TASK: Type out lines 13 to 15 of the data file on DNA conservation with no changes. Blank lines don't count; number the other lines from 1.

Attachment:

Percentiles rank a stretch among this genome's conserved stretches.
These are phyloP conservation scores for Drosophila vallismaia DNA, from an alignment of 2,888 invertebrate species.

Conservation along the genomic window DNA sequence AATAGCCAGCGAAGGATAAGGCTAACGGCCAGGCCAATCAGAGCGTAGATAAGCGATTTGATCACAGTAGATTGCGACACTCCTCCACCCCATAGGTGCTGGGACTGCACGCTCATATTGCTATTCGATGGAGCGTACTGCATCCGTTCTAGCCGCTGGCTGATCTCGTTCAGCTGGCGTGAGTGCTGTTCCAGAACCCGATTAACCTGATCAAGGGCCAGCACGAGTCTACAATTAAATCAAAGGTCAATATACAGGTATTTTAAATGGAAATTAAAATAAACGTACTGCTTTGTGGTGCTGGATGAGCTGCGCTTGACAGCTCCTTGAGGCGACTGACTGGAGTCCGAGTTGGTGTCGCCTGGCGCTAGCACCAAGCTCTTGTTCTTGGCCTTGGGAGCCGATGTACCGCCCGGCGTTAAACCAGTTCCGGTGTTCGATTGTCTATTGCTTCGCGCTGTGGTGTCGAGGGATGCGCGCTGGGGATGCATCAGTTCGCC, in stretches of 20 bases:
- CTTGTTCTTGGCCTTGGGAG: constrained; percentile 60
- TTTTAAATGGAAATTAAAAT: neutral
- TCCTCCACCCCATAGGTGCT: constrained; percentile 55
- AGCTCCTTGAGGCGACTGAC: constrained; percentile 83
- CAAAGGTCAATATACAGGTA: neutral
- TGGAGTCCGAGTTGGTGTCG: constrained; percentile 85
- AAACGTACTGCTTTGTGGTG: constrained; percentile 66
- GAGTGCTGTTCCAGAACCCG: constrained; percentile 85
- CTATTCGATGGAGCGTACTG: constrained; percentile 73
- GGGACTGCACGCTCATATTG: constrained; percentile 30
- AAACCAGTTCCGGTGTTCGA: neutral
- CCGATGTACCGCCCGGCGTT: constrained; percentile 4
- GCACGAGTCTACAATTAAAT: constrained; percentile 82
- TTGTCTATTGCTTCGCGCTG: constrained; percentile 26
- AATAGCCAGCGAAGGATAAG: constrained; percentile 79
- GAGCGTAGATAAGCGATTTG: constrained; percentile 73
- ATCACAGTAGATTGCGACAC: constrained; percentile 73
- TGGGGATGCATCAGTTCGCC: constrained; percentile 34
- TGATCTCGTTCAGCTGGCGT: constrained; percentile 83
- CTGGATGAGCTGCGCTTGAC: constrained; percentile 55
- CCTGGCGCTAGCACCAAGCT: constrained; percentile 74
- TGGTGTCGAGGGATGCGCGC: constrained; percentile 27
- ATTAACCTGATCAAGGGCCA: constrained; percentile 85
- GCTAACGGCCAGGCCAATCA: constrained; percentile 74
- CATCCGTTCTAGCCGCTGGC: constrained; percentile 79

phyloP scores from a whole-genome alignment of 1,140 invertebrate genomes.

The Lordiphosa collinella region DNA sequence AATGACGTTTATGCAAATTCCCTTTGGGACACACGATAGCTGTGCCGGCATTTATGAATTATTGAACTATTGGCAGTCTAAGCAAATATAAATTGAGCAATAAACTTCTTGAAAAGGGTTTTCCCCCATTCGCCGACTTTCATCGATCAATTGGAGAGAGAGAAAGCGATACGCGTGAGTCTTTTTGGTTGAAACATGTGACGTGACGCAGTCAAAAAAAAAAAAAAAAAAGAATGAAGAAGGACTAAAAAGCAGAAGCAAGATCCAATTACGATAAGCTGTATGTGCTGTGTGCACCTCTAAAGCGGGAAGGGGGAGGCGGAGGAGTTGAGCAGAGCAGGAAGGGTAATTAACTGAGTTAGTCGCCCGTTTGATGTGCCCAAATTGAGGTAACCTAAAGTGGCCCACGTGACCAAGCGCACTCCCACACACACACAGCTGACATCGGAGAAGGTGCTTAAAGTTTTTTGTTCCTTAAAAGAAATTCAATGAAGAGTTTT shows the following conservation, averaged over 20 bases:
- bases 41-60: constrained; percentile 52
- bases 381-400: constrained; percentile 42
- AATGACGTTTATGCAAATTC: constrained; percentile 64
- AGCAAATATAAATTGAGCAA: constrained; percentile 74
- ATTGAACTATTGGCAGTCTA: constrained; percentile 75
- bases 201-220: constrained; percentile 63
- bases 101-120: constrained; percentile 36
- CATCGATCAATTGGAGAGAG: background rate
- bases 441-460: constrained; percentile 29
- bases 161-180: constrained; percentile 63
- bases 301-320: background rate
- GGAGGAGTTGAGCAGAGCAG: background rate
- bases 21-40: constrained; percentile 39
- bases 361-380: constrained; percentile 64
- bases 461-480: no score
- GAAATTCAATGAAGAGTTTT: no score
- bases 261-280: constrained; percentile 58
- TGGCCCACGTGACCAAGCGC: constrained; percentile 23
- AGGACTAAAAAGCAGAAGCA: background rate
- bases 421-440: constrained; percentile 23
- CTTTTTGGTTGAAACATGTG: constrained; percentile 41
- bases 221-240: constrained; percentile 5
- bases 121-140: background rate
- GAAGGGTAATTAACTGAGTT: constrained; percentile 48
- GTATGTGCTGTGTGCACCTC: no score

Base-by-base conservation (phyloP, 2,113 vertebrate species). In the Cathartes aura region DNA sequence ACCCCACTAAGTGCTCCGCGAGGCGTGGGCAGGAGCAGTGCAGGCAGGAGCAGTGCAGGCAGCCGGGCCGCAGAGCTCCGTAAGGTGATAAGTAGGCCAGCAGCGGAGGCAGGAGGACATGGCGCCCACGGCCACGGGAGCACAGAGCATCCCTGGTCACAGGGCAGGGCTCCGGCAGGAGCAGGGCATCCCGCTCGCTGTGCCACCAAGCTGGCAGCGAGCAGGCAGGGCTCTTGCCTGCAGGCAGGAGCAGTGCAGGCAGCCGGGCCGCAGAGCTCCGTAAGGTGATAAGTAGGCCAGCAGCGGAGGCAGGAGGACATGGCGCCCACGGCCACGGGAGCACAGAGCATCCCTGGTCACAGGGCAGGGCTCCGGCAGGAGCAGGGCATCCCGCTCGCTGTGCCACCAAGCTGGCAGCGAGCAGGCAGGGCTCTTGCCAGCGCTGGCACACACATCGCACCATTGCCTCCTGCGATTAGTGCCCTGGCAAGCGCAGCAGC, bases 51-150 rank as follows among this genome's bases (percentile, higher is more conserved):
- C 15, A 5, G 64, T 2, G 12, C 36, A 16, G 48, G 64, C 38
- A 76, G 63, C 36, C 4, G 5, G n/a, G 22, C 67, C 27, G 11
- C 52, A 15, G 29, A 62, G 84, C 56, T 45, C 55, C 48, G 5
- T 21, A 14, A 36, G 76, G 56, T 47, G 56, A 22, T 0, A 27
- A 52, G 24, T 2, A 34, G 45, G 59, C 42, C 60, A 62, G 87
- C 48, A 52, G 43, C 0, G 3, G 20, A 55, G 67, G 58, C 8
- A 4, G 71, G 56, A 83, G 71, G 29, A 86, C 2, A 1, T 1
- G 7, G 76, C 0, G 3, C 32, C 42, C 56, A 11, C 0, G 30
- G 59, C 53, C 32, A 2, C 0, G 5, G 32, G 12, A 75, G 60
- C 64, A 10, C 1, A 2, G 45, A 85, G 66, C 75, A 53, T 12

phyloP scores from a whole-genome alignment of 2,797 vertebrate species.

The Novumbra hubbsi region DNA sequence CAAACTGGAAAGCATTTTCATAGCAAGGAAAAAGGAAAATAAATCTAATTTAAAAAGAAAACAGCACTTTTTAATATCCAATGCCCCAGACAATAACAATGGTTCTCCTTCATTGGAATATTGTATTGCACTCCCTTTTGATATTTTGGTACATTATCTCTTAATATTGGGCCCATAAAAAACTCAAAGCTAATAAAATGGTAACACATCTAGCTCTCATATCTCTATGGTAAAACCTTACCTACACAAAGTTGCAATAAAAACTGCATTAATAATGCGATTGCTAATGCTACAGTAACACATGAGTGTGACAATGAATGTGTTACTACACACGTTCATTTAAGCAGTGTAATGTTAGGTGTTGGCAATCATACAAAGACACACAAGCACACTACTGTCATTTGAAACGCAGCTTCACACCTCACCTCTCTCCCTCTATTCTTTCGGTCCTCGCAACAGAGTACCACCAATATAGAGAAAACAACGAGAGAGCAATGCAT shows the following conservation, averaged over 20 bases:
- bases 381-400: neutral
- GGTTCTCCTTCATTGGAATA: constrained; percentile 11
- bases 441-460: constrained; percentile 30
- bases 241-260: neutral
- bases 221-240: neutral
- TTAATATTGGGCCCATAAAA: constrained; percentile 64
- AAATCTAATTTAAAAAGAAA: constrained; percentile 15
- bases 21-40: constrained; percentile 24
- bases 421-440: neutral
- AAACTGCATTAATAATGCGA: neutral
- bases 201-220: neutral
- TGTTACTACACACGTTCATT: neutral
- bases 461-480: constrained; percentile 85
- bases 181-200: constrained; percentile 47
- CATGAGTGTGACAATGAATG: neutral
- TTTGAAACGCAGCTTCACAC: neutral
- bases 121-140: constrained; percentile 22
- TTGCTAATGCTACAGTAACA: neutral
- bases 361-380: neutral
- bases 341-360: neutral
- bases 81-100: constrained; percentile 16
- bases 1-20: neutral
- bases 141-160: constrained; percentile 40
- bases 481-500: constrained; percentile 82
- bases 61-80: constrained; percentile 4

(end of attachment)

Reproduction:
- GGGACTGCACGCTCATATTG: constrained; percentile 30
- AAACCAGTTCCGGTGTTCGA: neutral
- CCGATGTACCGCCCGGCGTT: constrained; percentile 4